USA: At a board meeting on March 30, California High-Speed Rail Authority voted unanimously to apply for federal high speed rail funding previously allocated to Florida.

The $2·43bn grant was rejected by Florida Governor Rick Scott on February 16, effectively cancelling that state’s plan to build a 135 km line between Orlando and Tampa. Federal Transportation Secretary Ray LaHood subsequently invited bids by April 4 from other states wishing to fund inter-city passenger rail projects.

Whilst there are several plans to raise speeds for passenger services on existing alignments, CHSRA envisages building an initial section of dedicated 350 km/h line in the Central Valley to create the ‘backbone’ of a first route from San Francisco to Los Angeles and Anaheim. This would be the precursor to an eventual 1 300 km high speed network costed at $43bn.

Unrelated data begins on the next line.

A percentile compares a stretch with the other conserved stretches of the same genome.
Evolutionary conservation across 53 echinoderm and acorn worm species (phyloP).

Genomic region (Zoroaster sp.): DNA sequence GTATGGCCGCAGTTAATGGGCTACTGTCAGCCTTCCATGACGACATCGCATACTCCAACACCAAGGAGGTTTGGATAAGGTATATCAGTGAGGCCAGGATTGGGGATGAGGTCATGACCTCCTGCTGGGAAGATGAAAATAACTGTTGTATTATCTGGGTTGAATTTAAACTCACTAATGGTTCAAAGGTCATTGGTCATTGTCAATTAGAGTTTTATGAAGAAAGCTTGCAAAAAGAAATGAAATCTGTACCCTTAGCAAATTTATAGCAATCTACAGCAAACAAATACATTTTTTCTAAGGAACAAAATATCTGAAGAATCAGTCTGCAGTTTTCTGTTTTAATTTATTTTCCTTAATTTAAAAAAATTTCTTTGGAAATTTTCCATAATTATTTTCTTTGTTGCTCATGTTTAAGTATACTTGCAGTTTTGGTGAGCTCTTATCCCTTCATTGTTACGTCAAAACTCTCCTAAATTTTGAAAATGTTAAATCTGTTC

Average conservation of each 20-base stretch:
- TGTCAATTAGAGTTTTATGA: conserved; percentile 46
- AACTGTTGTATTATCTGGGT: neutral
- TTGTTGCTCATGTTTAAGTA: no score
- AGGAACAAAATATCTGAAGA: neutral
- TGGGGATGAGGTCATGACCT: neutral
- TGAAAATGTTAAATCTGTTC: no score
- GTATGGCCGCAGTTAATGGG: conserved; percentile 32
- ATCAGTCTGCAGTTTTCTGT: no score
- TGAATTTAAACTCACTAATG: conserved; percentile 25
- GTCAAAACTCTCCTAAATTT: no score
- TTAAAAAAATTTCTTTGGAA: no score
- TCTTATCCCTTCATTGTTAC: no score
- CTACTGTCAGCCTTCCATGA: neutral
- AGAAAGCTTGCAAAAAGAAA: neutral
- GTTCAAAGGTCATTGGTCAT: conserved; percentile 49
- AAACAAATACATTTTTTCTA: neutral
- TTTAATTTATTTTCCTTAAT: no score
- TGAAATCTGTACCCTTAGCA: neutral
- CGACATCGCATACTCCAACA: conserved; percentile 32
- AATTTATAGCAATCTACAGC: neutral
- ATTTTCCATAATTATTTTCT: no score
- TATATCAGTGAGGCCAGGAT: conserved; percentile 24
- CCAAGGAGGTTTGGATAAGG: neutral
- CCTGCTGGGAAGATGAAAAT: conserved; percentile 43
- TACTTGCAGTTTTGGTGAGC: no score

Obtaining the federal grant, plus a 20% matching contribution from the state, would allow CHSRA to complete the starter section between Merced and Bakersfield, including stations in each respective city. It would also allow the authority to start construction of extensions north or south towards the Bay Area or the Tehachapi Mountains.

‘California has proven that it can and will lead the nation with a vision of true high speed rail’, said CHSRA Chairman Curt Pringle. ‘Every mile of track laid in the Central Valley represents another step toward realising a state-wide system to connect north and south, which will bring private investment, job creation and economic strength to California.’